1. Sherlock S. The spectrum of hepatotoxicity due to drugs. Lancet 1986; ii: 440–4
2. Kowalski TE, et al. Vitamin A hepatotoxicity: a cautionary note regarding 25,000 IU supplements. Am J Med 1994; 97: 523–8.

Effects on mortality.

Vitamin A supplementation has been reported to have beneficial effects on childhood mortality, especially in developing countries, see Deficiency States, below et seq. However, a systematic review of antoxidant supplementation in adults concluded that vitamin A either singly or with other antoxidants increased mortality.1
1. Bjelakovic G, et al. Antioxidant supplements for prevention of mortality in healthy participants and patients with various diseases. Available in The Cochrane Database of Systematic Reviews; Issu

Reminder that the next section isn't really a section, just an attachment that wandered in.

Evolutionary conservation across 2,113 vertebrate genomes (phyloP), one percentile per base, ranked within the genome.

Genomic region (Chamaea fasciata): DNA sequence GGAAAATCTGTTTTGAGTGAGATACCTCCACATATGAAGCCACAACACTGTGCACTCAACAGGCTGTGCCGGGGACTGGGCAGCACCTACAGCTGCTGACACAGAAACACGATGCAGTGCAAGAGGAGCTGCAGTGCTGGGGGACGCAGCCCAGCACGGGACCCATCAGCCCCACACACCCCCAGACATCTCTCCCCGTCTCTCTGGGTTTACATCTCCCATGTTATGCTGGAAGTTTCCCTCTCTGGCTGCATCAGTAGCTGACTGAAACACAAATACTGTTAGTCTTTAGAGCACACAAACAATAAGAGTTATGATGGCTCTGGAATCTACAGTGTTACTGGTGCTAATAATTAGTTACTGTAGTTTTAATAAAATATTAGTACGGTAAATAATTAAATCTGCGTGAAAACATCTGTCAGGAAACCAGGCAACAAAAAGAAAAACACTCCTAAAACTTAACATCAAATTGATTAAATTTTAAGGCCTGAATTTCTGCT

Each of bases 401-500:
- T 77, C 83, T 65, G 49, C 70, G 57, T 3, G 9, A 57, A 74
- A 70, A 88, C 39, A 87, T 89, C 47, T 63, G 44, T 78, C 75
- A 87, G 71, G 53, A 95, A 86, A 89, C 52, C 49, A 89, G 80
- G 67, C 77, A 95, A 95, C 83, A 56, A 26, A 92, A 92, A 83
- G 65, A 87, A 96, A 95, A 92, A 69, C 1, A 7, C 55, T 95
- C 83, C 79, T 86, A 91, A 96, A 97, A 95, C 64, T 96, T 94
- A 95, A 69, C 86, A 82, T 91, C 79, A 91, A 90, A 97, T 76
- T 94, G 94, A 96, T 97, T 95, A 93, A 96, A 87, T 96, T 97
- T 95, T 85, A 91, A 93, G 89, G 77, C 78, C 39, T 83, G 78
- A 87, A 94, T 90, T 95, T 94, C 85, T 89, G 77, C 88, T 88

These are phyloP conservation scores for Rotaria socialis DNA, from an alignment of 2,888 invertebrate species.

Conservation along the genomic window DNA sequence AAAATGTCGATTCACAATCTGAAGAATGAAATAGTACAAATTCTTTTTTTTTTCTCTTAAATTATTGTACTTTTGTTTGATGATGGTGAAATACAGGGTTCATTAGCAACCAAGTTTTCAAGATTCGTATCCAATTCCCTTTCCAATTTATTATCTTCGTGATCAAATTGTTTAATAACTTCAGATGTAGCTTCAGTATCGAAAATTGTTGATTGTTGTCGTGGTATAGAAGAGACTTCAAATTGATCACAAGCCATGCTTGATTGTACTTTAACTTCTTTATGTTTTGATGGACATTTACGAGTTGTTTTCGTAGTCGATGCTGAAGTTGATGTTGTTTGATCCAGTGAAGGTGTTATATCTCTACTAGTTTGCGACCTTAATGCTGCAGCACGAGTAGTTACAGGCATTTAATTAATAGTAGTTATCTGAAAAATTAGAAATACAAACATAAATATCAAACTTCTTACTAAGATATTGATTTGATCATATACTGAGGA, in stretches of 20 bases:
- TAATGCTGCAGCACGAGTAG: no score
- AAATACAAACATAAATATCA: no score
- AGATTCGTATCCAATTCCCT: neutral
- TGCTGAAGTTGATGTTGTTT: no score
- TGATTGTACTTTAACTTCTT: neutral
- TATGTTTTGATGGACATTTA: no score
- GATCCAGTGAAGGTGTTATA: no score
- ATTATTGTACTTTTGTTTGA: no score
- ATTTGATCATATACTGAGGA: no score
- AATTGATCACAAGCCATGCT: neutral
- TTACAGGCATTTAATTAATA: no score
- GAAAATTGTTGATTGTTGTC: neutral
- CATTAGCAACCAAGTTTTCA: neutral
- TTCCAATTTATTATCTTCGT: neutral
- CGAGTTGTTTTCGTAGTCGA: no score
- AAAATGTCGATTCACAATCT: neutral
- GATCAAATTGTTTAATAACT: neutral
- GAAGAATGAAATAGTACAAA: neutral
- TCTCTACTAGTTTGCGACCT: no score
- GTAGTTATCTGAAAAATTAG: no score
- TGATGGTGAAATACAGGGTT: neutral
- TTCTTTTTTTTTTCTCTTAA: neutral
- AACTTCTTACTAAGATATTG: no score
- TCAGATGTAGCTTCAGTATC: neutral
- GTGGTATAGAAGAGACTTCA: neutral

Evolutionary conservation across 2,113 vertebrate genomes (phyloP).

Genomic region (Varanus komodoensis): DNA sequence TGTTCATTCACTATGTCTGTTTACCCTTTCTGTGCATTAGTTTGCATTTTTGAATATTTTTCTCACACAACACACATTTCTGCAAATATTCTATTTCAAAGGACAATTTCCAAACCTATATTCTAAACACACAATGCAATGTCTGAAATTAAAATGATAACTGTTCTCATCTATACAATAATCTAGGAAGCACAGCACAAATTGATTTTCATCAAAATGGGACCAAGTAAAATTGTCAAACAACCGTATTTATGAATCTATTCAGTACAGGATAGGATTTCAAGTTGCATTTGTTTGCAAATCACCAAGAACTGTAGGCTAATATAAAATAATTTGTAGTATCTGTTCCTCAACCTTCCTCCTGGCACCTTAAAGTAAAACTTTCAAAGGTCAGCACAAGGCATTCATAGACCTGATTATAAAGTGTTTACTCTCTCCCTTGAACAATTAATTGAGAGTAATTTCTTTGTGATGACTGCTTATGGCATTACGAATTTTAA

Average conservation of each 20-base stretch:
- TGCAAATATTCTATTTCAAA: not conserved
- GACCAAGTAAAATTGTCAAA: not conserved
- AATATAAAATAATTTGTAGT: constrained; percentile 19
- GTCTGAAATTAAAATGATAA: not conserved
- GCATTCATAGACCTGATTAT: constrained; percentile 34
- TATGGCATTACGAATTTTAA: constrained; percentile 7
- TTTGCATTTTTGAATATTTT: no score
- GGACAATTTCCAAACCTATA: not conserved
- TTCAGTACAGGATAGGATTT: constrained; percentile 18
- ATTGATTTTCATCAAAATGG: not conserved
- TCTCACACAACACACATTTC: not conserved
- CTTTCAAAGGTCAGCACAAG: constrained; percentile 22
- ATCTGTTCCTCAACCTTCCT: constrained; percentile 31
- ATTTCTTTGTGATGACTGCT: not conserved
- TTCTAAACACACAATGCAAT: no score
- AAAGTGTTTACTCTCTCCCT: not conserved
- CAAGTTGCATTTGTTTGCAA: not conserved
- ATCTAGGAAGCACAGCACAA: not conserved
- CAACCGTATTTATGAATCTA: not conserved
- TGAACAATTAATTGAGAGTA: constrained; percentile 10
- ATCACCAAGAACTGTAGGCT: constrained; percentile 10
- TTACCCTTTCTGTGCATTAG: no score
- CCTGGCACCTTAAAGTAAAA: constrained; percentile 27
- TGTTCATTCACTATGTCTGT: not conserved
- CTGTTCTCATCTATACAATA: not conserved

2. Chichester: John Wiley; 2008 (accessed 18/06/08).

Hypersensitivity.

Local inflammatory reactions and severe anaphylactoid reactions have occurred in patients receiving vitamin A injections, and are usually attributed to solubilisers such as polyoxyl castor oils, and, less commonly, polysorbates. A case of cutaneous hypersensitivity to retinol palmitate itself has been described.1
1. Shelley WB, et al. Hypersensitivity to retinol palmitate injection. BMJ 1995; 311: 232.

Overdosage.

Although no clinical manifestations of toxicity were seen in 3 boys who ingested large amounts of vitamin A, their serum retinol concentrations continued to rise over about 3 weeks, and took several months to normalise; the authors cautioned that the use of chewable vitamins resembling confectionery may increase the risk of overdose in children.1
1. Lam HS, et al. Risk of vitamin A toxicity from candy-like chewable vitamin supplements for children. Pediatrics 2006; 118: 820–4.

Pregnancy.